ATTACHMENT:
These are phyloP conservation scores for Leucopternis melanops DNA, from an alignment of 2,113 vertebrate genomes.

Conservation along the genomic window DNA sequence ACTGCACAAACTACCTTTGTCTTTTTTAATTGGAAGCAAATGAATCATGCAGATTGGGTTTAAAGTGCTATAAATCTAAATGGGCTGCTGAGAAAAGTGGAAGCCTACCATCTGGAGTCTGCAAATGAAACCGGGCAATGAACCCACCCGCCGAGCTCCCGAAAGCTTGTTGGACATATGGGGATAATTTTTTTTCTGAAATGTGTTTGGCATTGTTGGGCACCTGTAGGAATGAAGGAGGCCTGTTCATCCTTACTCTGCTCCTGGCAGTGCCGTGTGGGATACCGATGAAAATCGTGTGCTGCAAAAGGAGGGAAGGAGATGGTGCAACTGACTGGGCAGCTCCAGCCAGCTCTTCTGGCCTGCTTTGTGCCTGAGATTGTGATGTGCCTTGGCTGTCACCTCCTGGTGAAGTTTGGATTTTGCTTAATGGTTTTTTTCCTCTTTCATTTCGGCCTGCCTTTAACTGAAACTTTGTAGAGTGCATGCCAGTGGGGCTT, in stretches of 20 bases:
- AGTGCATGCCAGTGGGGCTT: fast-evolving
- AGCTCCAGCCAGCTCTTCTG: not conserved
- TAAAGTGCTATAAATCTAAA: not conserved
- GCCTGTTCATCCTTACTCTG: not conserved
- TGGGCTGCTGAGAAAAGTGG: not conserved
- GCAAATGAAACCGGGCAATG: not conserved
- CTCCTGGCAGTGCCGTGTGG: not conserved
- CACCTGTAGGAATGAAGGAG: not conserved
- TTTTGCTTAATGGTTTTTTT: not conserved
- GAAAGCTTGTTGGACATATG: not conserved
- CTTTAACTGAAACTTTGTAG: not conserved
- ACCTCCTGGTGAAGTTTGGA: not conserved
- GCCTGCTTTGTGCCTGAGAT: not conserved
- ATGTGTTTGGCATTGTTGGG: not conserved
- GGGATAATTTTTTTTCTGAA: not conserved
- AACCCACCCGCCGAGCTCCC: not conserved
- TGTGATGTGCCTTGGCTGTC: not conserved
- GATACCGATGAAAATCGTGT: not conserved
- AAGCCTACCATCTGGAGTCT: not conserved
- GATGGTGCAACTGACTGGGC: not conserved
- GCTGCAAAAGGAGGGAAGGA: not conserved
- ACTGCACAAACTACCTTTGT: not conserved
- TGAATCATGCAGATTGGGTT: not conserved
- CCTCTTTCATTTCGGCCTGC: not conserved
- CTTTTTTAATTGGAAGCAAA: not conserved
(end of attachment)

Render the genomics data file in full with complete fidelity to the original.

These are phyloP conservation scores for Leucopternis melanops DNA, from an alignment of 2,113 vertebrate genomes.

Conservation along the genomic window DNA sequence ACTGCACAAACTACCTTTGTCTTTTTTAATTGGAAGCAAATGAATCATGCAGATTGGGTTTAAAGTGCTATAAATCTAAATGGGCTGCTGAGAAAAGTGGAAGCCTACCATCTGGAGTCTGCAAATGAAACCGGGCAATGAACCCACCCGCCGAGCTCCCGAAAGCTTGTTGGACATATGGGGATAATTTTTTTTCTGAAATGTGTTTGGCATTGTTGGGCACCTGTAGGAATGAAGGAGGCCTGTTCATCCTTACTCTGCTCCTGGCAGTGCCGTGTGGGATACCGATGAAAATCGTGTGCTGCAAAAGGAGGGAAGGAGATGGTGCAACTGACTGGGCAGCTCCAGCCAGCTCTTCTGGCCTGCTTTGTGCCTGAGATTGTGATGTGCCTTGGCTGTCACCTCCTGGTGAAGTTTGGATTTTGCTTAATGGTTTTTTTCCTCTTTCATTTCGGCCTGCCTTTAACTGAAACTTTGTAGAGTGCATGCCAGTGGGGCTT, in stretches of 20 bases:
- AGTGCATGCCAGTGGGGCTT: fast-evolving
- AGCTCCAGCCAGCTCTTCTG: not conserved
- TAAAGTGCTATAAATCTAAA: not conserved
- GCCTGTTCATCCTTACTCTG: not conserved
- TGGGCTGCTGAGAAAAGTGG: not conserved
- GCAAATGAAACCGGGCAATG: not conserved
- CTCCTGGCAGTGCCGTGTGG: not conserved
- CACCTGTAGGAATGAAGGAG: not conserved
- TTTTGCTTAATGGTTTTTTT: not conserved
- GAAAGCTTGTTGGACATATG: not conserved
- CTTTAACTGAAACTTTGTAG: not conserved
- ACCTCCTGGTGAAGTTTGGA: not conserved
- GCCTGCTTTGTGCCTGAGAT: not conserved
- ATGTGTTTGGCATTGTTGGG: not conserved
- GGGATAATTTTTTTTCTGAA: not conserved
- AACCCACCCGCCGAGCTCCC: not conserved
- TGTGATGTGCCTTGGCTGTC: not conserved
- GATACCGATGAAAATCGTGT: not conserved
- AAGCCTACCATCTGGAGTCT: not conserved
- GATGGTGCAACTGACTGGGC: not conserved
- GCTGCAAAAGGAGGGAAGGA: not conserved
- ACTGCACAAACTACCTTTGT: not conserved
- TGAATCATGCAGATTGGGTT: not conserved
- CCTCTTTCATTTCGGCCTGC: not conserved
- CTTTTTTAATTGGAAGCAAA: not conserved